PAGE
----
Last week reports emerged that the European Competition Commission would force Lloyds to sell some or all of its 1,000 Halifax branches. But this was just one of many proposals that were on the table. Sir Win Bischoff, the new chairman of Lloyds, last Thursday flew to Brussels to meet Kroes' deputies. He is said to have presented plans for a huge shake-up of the group in a bid to retain Halifax.
In another blow for Lloyds last week, the City watchdog cast serious doubts on Daniels' plan for escaping the APS. Following a stringent stress test, the FSA told Lloyds that if it didn't go into the scheme, it would have to significantly boost its capital. Analysts estimate it would have to raise anywhere from 15bn to 20bn – some have estimated 25bn – to meet the FSA's new capital requirements.
Most think Lloyds will have to do both – raise money to reduce the amount of assets in the APS – but not exit it altogether.
"The idea of Lloyds exiting the APS is unlikely primarily because raising 15bn to 20bn isn't a viable option," said Exane BNP Paribas analyst Ian Gordon.
How would Lloyds go about raising such a sum? Possibilities include a 10bn cash call on investors – a persistent rumour that again the bank has neither confirmed nor denied.
Or it could sell parts of the group such as Scottish Widows or Clerical Medical – either wholesale or through flotations.
But some – including the Bank of England and the FSA – consider getting enough money together as "unfeasible".
Yet Daniels, an unlikely optimist, believes improving economic conditions and expected performance improvement in its loan portfolio means things are looking up for the bank. If the UK property market continues its shaky recovery, several billions of the group's assets won't need the insurance promised by APS and investors might start crawling down from their defensive positions in the hills and look more favourably at yet another rights issue.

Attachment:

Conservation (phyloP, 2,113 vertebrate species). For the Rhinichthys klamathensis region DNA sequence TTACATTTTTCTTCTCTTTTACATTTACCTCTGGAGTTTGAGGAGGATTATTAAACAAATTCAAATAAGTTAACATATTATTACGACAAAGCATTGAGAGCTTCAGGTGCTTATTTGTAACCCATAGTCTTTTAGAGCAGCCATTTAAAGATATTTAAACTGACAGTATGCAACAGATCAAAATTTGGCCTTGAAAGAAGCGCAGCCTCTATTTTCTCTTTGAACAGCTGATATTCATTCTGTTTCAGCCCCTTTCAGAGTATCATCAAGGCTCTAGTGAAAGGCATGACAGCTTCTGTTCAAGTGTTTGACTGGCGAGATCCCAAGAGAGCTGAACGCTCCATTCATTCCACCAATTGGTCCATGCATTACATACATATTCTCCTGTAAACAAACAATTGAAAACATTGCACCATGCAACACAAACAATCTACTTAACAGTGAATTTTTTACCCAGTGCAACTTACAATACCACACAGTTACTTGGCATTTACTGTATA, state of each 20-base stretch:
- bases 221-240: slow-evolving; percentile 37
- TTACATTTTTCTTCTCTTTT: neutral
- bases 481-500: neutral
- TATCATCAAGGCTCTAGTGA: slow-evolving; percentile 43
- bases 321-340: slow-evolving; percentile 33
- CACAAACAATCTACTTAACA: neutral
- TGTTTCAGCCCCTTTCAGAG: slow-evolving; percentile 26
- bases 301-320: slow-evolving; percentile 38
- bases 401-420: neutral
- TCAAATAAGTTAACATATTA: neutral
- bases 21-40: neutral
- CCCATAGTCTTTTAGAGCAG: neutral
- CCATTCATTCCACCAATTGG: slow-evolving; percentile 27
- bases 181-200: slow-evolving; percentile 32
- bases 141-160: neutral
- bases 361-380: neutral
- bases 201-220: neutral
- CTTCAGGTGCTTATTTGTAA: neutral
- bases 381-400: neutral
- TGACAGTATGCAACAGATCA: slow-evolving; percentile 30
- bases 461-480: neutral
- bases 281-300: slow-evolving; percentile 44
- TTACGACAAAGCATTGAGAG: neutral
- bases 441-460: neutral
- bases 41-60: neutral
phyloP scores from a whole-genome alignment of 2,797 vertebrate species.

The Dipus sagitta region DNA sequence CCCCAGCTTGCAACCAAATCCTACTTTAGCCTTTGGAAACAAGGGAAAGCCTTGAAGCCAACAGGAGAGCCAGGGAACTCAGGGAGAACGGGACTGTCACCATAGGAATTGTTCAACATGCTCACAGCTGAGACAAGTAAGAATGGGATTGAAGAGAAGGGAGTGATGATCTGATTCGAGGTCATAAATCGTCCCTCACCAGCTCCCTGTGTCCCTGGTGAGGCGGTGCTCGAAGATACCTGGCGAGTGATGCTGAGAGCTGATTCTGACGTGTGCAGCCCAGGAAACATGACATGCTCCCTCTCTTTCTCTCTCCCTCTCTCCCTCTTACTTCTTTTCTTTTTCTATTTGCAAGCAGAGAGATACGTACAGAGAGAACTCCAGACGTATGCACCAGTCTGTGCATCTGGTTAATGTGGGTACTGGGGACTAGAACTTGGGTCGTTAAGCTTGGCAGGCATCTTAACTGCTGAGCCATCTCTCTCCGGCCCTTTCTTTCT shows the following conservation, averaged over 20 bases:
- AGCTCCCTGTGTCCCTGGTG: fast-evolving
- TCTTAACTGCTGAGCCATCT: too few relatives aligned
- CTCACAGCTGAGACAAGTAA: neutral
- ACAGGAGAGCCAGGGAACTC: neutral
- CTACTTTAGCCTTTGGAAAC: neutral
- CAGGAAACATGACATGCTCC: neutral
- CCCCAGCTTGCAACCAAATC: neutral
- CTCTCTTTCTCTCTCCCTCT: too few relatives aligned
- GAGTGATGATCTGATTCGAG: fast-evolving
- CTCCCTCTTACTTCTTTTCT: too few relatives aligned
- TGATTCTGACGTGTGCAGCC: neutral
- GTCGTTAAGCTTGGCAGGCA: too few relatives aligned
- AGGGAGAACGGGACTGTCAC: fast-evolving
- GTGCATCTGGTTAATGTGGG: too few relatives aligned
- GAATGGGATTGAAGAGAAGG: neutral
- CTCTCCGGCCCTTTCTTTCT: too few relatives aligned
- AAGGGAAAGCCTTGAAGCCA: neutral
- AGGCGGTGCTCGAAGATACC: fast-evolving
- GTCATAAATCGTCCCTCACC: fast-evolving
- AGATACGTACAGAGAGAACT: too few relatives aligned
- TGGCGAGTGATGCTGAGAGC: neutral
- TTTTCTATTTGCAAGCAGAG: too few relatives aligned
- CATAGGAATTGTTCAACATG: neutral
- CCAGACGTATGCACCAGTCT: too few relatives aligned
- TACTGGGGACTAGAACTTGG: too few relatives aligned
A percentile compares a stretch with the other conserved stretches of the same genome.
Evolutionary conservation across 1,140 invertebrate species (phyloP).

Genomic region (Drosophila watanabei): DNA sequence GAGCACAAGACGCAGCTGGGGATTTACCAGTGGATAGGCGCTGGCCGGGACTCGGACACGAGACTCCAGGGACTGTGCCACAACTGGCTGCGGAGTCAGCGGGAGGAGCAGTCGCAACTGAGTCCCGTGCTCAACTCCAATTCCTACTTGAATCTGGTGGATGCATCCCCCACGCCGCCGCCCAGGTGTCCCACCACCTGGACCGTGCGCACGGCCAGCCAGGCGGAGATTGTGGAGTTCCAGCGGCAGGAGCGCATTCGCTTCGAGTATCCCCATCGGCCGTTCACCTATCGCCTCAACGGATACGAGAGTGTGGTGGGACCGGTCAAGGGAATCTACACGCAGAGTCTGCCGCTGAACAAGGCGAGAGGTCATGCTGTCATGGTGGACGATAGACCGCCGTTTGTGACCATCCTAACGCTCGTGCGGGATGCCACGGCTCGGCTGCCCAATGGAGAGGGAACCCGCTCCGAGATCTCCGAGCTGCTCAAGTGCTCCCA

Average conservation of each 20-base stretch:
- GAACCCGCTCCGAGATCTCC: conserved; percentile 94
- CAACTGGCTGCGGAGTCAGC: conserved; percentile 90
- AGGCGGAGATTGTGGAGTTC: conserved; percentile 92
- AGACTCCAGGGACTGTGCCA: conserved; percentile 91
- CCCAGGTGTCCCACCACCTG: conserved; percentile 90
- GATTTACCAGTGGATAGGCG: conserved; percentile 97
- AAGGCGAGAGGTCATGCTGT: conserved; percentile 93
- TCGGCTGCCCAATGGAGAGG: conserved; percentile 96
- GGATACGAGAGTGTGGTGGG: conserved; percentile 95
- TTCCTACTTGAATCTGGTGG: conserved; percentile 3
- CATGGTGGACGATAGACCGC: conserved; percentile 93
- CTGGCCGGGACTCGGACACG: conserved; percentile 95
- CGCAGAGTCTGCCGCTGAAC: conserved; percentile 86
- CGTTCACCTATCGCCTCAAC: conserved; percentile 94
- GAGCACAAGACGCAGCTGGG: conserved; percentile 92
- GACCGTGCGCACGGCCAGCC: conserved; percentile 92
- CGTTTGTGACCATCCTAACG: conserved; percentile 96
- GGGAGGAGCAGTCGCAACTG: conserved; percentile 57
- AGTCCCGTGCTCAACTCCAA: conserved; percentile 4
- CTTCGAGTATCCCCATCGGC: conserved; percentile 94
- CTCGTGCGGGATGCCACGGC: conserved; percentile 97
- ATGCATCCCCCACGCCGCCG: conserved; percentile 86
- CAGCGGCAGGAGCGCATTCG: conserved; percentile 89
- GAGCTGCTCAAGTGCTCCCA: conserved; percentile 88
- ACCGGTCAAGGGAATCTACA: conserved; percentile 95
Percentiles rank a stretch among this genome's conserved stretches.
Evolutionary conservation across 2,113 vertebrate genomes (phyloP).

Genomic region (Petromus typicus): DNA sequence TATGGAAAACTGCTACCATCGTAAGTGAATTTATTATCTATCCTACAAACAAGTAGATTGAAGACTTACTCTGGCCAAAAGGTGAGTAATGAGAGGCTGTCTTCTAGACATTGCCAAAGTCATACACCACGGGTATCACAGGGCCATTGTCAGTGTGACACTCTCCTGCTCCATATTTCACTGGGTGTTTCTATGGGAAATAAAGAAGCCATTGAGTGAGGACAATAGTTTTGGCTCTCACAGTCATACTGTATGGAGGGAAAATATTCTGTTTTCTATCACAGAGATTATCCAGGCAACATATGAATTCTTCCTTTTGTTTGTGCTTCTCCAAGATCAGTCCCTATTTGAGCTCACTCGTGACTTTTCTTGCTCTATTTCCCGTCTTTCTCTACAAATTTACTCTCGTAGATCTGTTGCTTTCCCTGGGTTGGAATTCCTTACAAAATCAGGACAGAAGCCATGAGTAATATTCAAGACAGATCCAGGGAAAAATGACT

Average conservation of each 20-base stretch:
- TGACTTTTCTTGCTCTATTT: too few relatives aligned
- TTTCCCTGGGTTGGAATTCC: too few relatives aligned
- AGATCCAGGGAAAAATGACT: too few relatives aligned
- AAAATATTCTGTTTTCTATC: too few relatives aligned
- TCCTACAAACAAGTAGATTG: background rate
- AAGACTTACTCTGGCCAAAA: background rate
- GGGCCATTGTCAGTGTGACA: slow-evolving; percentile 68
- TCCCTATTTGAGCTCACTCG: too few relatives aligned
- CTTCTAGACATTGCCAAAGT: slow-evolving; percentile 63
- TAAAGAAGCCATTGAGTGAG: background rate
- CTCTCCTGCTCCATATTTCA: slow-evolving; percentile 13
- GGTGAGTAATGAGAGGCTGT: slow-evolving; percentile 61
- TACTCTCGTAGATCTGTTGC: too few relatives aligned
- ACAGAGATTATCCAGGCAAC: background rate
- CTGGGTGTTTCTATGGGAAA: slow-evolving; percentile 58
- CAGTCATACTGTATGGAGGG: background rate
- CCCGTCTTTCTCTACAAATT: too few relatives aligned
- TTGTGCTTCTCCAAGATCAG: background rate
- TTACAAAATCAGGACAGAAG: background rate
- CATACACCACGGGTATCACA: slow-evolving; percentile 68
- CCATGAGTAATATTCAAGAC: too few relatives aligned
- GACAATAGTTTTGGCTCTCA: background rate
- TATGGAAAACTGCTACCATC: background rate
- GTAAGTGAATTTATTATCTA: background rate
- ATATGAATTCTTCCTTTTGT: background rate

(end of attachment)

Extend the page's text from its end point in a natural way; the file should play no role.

While Daniels is looking on the bright side, the FSA is walking on the dark side of the street. Recognising the UK's economic recovery is fragile, the regulator has insisted the bank pump up its capital cushion through upping its core tier one ratio. How much core tier one is enough? The truth is, no one knows. It depends on the stringency of the stress tests applied as to how much capital a bank needs.
Basel II, the international banking standards body, currently says banks only need four per cent tier one capital.
But Lloyds says it has 6.3 per cent.
Going into the APS would boost the cushion up to 14.5 per cent. Is that enough, or too much?
The British Bankers Association believes that the UK is taking a harder line on capital requirements than other governments.
Although it admits banks need to have bigger cushions under them, they argue too much capital requirements would "hamstring" UK banks as they would fail to attract investment and thus be unable to finance new loans.
Said one industry insider: "It is a delicate balancing act."